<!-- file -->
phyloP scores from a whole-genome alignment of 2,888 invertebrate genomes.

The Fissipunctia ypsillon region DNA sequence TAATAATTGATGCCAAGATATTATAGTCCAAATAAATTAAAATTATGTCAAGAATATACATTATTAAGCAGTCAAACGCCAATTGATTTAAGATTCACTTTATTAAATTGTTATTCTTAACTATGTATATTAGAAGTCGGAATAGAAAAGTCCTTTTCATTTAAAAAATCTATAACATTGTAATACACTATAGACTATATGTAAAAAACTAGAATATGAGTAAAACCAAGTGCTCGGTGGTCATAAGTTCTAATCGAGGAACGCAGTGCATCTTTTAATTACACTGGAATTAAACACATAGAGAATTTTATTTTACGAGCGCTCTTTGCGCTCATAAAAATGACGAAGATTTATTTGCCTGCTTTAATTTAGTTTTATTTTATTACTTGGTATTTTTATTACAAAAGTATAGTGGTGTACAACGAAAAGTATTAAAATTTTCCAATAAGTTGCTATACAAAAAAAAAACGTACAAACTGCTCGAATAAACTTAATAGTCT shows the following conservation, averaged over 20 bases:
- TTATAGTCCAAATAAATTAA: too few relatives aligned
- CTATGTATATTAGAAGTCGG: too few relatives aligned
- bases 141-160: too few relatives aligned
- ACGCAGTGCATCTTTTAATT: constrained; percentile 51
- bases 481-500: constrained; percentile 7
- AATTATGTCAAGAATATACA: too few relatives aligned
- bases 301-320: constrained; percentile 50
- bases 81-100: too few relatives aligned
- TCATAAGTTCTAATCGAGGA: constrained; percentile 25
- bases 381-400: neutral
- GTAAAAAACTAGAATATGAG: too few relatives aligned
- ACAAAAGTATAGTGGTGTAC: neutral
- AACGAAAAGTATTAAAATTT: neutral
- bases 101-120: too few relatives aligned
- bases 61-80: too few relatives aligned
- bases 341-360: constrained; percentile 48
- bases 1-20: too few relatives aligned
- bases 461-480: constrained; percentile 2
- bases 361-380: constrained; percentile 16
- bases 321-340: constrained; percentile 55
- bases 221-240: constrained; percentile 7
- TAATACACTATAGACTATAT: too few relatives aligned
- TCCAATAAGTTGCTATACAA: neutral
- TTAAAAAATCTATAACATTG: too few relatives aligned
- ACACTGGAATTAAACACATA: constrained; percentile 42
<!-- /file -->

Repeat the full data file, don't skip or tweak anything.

phyloP scores from a whole-genome alignment of 2,888 invertebrate genomes.

The Fissipunctia ypsillon region DNA sequence TAATAATTGATGCCAAGATATTATAGTCCAAATAAATTAAAATTATGTCAAGAATATACATTATTAAGCAGTCAAACGCCAATTGATTTAAGATTCACTTTATTAAATTGTTATTCTTAACTATGTATATTAGAAGTCGGAATAGAAAAGTCCTTTTCATTTAAAAAATCTATAACATTGTAATACACTATAGACTATATGTAAAAAACTAGAATATGAGTAAAACCAAGTGCTCGGTGGTCATAAGTTCTAATCGAGGAACGCAGTGCATCTTTTAATTACACTGGAATTAAACACATAGAGAATTTTATTTTACGAGCGCTCTTTGCGCTCATAAAAATGACGAAGATTTATTTGCCTGCTTTAATTTAGTTTTATTTTATTACTTGGTATTTTTATTACAAAAGTATAGTGGTGTACAACGAAAAGTATTAAAATTTTCCAATAAGTTGCTATACAAAAAAAAAACGTACAAACTGCTCGAATAAACTTAATAGTCT shows the following conservation, averaged over 20 bases:
- TTATAGTCCAAATAAATTAA: too few relatives aligned
- CTATGTATATTAGAAGTCGG: too few relatives aligned
- bases 141-160: too few relatives aligned
- ACGCAGTGCATCTTTTAATT: constrained; percentile 51
- bases 481-500: constrained; percentile 7
- AATTATGTCAAGAATATACA: too few relatives aligned
- bases 301-320: constrained; percentile 50
- bases 81-100: too few relatives aligned
- TCATAAGTTCTAATCGAGGA: constrained; percentile 25
- bases 381-400: neutral
- GTAAAAAACTAGAATATGAG: too few relatives aligned
- ACAAAAGTATAGTGGTGTAC: neutral
- AACGAAAAGTATTAAAATTT: neutral
- bases 101-120: too few relatives aligned
- bases 61-80: too few relatives aligned
- bases 341-360: constrained; percentile 48
- bases 1-20: too few relatives aligned
- bases 461-480: constrained; percentile 2
- bases 361-380: constrained; percentile 16
- bases 321-340: constrained; percentile 55
- bases 221-240: constrained; percentile 7
- TAATACACTATAGACTATAT: too few relatives aligned
- TCCAATAAGTTGCTATACAA: neutral
- TTAAAAAATCTATAACATTG: too few relatives aligned
- ACACTGGAATTAAACACATA: constrained; percentile 42